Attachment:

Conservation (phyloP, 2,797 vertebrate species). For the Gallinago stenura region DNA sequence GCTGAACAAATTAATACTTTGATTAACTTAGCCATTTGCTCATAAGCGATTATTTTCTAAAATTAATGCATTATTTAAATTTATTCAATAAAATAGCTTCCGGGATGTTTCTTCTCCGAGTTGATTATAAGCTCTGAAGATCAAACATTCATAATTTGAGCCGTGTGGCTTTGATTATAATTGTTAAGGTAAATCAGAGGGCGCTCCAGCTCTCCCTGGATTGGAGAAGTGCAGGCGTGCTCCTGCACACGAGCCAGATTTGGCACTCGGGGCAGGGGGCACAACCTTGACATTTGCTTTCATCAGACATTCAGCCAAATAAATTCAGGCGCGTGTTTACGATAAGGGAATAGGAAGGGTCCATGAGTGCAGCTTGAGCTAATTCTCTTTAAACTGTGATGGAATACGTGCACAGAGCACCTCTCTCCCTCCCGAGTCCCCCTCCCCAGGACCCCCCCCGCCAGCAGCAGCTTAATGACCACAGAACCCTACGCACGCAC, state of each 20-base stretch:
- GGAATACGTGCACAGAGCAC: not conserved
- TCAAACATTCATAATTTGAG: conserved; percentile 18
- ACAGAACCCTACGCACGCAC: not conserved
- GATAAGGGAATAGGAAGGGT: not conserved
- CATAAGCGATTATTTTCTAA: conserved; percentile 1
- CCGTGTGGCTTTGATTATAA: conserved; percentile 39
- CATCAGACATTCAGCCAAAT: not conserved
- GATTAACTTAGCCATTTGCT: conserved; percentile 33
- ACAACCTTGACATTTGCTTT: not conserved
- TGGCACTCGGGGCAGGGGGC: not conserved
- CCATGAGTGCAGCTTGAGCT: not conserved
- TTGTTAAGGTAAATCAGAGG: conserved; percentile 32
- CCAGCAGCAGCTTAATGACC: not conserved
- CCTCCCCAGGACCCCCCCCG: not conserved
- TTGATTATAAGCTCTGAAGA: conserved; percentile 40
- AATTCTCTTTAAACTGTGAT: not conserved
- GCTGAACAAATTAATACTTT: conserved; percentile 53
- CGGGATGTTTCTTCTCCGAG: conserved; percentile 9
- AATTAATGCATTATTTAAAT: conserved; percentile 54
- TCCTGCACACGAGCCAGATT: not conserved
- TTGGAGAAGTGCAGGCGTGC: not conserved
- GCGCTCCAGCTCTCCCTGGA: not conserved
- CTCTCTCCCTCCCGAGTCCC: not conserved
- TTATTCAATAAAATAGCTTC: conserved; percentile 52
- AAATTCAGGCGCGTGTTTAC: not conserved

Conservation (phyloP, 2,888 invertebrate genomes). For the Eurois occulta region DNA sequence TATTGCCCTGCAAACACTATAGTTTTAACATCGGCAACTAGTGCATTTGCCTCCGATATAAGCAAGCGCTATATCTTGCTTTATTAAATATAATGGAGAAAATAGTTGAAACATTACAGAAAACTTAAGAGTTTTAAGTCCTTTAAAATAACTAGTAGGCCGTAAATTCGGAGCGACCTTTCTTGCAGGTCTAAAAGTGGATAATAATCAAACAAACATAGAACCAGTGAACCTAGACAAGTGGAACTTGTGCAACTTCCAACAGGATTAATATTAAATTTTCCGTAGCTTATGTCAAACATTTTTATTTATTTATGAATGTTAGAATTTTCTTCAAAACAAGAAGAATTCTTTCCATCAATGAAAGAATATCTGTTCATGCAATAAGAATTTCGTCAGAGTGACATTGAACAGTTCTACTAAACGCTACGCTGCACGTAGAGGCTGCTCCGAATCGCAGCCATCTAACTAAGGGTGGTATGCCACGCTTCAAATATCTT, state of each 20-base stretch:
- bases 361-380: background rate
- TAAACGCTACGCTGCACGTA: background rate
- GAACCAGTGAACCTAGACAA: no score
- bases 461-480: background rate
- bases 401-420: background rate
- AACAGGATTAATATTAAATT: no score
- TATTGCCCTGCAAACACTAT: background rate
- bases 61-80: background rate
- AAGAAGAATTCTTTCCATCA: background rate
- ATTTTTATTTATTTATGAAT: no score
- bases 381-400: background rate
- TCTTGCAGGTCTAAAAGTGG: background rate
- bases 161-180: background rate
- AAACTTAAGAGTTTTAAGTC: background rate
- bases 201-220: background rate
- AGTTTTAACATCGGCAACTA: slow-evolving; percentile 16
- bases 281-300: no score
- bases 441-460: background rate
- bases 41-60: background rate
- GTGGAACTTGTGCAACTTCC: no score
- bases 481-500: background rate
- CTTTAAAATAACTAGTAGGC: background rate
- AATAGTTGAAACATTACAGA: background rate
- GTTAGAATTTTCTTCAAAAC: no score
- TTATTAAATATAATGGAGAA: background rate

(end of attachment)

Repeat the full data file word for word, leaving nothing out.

Conservation (phyloP, 2,797 vertebrate species). For the Gallinago stenura region DNA sequence GCTGAACAAATTAATACTTTGATTAACTTAGCCATTTGCTCATAAGCGATTATTTTCTAAAATTAATGCATTATTTAAATTTATTCAATAAAATAGCTTCCGGGATGTTTCTTCTCCGAGTTGATTATAAGCTCTGAAGATCAAACATTCATAATTTGAGCCGTGTGGCTTTGATTATAATTGTTAAGGTAAATCAGAGGGCGCTCCAGCTCTCCCTGGATTGGAGAAGTGCAGGCGTGCTCCTGCACACGAGCCAGATTTGGCACTCGGGGCAGGGGGCACAACCTTGACATTTGCTTTCATCAGACATTCAGCCAAATAAATTCAGGCGCGTGTTTACGATAAGGGAATAGGAAGGGTCCATGAGTGCAGCTTGAGCTAATTCTCTTTAAACTGTGATGGAATACGTGCACAGAGCACCTCTCTCCCTCCCGAGTCCCCCTCCCCAGGACCCCCCCCGCCAGCAGCAGCTTAATGACCACAGAACCCTACGCACGCAC, state of each 20-base stretch:
- GGAATACGTGCACAGAGCAC: not conserved
- TCAAACATTCATAATTTGAG: conserved; percentile 18
- ACAGAACCCTACGCACGCAC: not conserved
- GATAAGGGAATAGGAAGGGT: not conserved
- CATAAGCGATTATTTTCTAA: conserved; percentile 1
- CCGTGTGGCTTTGATTATAA: conserved; percentile 39
- CATCAGACATTCAGCCAAAT: not conserved
- GATTAACTTAGCCATTTGCT: conserved; percentile 33
- ACAACCTTGACATTTGCTTT: not conserved
- TGGCACTCGGGGCAGGGGGC: not conserved
- CCATGAGTGCAGCTTGAGCT: not conserved
- TTGTTAAGGTAAATCAGAGG: conserved; percentile 32
- CCAGCAGCAGCTTAATGACC: not conserved
- CCTCCCCAGGACCCCCCCCG: not conserved
- TTGATTATAAGCTCTGAAGA: conserved; percentile 40
- AATTCTCTTTAAACTGTGAT: not conserved
- GCTGAACAAATTAATACTTT: conserved; percentile 53
- CGGGATGTTTCTTCTCCGAG: conserved; percentile 9
- AATTAATGCATTATTTAAAT: conserved; percentile 54
- TCCTGCACACGAGCCAGATT: not conserved
- TTGGAGAAGTGCAGGCGTGC: not conserved
- GCGCTCCAGCTCTCCCTGGA: not conserved
- CTCTCTCCCTCCCGAGTCCC: not conserved
- TTATTCAATAAAATAGCTTC: conserved; percentile 52
- AAATTCAGGCGCGTGTTTAC: not conserved

Conservation (phyloP, 2,888 invertebrate genomes). For the Eurois occulta region DNA sequence TATTGCCCTGCAAACACTATAGTTTTAACATCGGCAACTAGTGCATTTGCCTCCGATATAAGCAAGCGCTATATCTTGCTTTATTAAATATAATGGAGAAAATAGTTGAAACATTACAGAAAACTTAAGAGTTTTAAGTCCTTTAAAATAACTAGTAGGCCGTAAATTCGGAGCGACCTTTCTTGCAGGTCTAAAAGTGGATAATAATCAAACAAACATAGAACCAGTGAACCTAGACAAGTGGAACTTGTGCAACTTCCAACAGGATTAATATTAAATTTTCCGTAGCTTATGTCAAACATTTTTATTTATTTATGAATGTTAGAATTTTCTTCAAAACAAGAAGAATTCTTTCCATCAATGAAAGAATATCTGTTCATGCAATAAGAATTTCGTCAGAGTGACATTGAACAGTTCTACTAAACGCTACGCTGCACGTAGAGGCTGCTCCGAATCGCAGCCATCTAACTAAGGGTGGTATGCCACGCTTCAAATATCTT, state of each 20-base stretch:
- bases 361-380: background rate
- TAAACGCTACGCTGCACGTA: background rate
- GAACCAGTGAACCTAGACAA: no score
- bases 461-480: background rate
- bases 401-420: background rate
- AACAGGATTAATATTAAATT: no score
- TATTGCCCTGCAAACACTAT: background rate
- bases 61-80: background rate
- AAGAAGAATTCTTTCCATCA: background rate
- ATTTTTATTTATTTATGAAT: no score
- bases 381-400: background rate
- TCTTGCAGGTCTAAAAGTGG: background rate
- bases 161-180: background rate
- AAACTTAAGAGTTTTAAGTC: background rate
- bases 201-220: background rate
- AGTTTTAACATCGGCAACTA: slow-evolving; percentile 16
- bases 281-300: no score
- bases 441-460: background rate
- bases 41-60: background rate
- GTGGAACTTGTGCAACTTCC: no score
- bases 481-500: background rate
- CTTTAAAATAACTAGTAGGC: background rate
- AATAGTTGAAACATTACAGA: background rate
- GTTAGAATTTTCTTCAAAAC: no score
- TTATTAAATATAATGGAGAA: background rate